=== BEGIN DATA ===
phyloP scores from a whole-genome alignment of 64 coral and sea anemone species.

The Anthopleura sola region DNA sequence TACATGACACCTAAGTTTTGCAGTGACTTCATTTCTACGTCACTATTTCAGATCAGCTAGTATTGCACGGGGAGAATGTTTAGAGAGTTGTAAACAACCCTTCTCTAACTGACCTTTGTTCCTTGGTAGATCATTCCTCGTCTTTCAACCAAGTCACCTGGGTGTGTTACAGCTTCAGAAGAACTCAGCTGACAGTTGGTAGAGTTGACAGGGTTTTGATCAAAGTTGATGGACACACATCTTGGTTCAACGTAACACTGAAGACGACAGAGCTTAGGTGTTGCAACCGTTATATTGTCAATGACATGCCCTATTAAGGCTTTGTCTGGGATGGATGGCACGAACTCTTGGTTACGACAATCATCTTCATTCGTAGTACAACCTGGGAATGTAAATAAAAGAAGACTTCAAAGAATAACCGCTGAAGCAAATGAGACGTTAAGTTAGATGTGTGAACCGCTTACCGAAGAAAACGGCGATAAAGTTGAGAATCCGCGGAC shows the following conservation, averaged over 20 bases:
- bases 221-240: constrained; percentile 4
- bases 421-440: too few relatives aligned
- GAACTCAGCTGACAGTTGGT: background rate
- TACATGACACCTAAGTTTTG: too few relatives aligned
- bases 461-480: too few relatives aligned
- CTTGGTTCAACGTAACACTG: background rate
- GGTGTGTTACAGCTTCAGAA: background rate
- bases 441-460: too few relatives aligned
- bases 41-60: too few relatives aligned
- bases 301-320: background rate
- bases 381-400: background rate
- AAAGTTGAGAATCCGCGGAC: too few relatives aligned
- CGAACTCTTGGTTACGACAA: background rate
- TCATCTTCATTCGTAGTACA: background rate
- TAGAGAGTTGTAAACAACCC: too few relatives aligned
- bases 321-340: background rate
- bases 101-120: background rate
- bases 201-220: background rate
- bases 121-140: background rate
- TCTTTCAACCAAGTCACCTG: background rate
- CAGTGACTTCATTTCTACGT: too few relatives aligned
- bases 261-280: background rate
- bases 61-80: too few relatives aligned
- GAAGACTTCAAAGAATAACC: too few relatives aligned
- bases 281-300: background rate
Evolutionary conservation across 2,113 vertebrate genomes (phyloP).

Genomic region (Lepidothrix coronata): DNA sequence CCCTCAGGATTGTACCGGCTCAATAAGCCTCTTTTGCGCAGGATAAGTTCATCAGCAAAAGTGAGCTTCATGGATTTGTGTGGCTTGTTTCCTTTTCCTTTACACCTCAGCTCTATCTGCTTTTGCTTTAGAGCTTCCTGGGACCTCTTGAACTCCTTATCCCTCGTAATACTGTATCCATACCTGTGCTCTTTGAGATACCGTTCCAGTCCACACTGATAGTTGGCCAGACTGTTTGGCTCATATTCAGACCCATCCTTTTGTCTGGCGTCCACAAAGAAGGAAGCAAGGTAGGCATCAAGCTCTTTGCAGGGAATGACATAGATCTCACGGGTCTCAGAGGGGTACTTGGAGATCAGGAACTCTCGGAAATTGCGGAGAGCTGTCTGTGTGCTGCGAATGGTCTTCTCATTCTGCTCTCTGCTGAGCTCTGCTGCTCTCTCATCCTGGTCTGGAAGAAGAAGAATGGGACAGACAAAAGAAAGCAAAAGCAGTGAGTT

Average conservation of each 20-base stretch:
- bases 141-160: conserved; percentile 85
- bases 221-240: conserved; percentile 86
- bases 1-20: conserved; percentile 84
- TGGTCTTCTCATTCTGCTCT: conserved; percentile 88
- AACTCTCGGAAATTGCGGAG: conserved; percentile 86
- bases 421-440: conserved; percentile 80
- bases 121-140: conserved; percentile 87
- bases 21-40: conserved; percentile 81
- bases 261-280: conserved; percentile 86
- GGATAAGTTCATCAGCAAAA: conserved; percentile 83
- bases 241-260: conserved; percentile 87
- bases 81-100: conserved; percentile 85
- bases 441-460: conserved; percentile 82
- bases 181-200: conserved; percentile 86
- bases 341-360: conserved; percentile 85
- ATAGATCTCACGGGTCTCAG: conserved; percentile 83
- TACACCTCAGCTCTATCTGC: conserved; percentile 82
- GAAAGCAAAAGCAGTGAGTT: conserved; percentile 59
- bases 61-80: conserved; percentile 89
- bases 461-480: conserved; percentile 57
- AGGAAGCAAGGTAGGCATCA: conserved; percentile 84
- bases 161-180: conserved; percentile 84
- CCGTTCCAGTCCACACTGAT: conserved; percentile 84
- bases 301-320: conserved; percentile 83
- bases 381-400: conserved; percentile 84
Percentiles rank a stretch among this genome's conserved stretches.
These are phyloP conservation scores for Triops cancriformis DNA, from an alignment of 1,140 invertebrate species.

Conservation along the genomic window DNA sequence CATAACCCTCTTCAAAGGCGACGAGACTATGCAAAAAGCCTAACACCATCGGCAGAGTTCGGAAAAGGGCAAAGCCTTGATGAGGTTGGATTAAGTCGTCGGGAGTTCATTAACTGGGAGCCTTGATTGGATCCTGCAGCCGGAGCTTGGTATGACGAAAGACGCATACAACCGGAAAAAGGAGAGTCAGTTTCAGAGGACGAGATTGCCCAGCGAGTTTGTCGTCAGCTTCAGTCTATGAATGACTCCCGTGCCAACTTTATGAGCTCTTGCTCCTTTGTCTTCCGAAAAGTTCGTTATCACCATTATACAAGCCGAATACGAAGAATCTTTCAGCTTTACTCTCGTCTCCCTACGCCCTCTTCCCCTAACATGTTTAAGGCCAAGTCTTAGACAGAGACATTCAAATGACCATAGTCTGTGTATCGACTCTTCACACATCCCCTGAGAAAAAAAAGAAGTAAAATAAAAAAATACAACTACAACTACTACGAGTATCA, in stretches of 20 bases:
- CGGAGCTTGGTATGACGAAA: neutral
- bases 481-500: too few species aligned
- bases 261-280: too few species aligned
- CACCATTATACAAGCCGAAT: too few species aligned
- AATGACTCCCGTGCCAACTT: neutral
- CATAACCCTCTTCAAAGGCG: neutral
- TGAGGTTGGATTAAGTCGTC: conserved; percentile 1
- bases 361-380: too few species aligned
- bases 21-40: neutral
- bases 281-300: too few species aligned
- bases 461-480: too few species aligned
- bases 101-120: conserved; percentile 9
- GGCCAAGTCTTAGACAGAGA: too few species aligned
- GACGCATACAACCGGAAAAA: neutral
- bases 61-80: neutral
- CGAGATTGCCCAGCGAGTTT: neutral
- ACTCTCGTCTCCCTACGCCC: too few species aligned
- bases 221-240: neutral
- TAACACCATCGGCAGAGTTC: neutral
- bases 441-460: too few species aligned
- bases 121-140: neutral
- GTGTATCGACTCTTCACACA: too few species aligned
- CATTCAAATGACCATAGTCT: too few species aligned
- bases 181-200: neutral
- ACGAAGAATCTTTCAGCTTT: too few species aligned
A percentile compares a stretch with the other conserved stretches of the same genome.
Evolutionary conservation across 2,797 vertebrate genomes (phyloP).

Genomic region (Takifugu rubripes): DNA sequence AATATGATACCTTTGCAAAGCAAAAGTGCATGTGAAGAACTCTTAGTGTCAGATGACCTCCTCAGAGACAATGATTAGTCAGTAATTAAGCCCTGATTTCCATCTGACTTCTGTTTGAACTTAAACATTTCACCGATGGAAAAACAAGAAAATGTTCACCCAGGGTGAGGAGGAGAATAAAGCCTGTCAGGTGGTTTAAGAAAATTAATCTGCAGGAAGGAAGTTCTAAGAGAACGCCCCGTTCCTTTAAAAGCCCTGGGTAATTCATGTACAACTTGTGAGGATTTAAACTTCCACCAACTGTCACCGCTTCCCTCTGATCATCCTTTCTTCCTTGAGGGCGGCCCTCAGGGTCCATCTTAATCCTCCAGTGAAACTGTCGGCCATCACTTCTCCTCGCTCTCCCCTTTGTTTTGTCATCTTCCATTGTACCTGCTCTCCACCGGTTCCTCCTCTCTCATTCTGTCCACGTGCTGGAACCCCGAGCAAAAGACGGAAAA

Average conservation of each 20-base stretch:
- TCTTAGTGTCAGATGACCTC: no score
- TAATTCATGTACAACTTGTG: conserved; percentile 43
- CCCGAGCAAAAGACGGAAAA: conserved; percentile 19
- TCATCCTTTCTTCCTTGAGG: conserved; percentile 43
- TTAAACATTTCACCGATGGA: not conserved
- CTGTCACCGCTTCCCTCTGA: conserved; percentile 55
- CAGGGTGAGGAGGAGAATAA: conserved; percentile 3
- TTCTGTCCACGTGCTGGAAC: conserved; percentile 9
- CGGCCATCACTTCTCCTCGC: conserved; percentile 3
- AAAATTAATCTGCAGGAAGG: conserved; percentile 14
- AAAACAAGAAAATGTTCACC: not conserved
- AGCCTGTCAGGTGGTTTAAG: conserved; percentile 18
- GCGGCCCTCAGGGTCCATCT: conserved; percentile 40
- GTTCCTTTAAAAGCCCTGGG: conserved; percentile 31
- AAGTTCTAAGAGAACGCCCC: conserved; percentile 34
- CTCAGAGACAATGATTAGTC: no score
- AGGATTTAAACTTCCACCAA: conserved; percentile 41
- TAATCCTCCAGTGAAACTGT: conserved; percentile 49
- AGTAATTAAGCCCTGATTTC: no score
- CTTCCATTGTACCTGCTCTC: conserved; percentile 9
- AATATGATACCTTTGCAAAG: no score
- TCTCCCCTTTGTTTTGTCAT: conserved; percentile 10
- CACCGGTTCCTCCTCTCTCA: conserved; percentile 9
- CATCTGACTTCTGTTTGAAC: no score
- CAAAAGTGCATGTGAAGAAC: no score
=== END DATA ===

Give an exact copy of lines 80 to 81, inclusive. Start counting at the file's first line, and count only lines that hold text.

- GTGTATCGACTCTTCACACA: too few species aligned
- CATTCAAATGACCATAGTCT: too few species aligned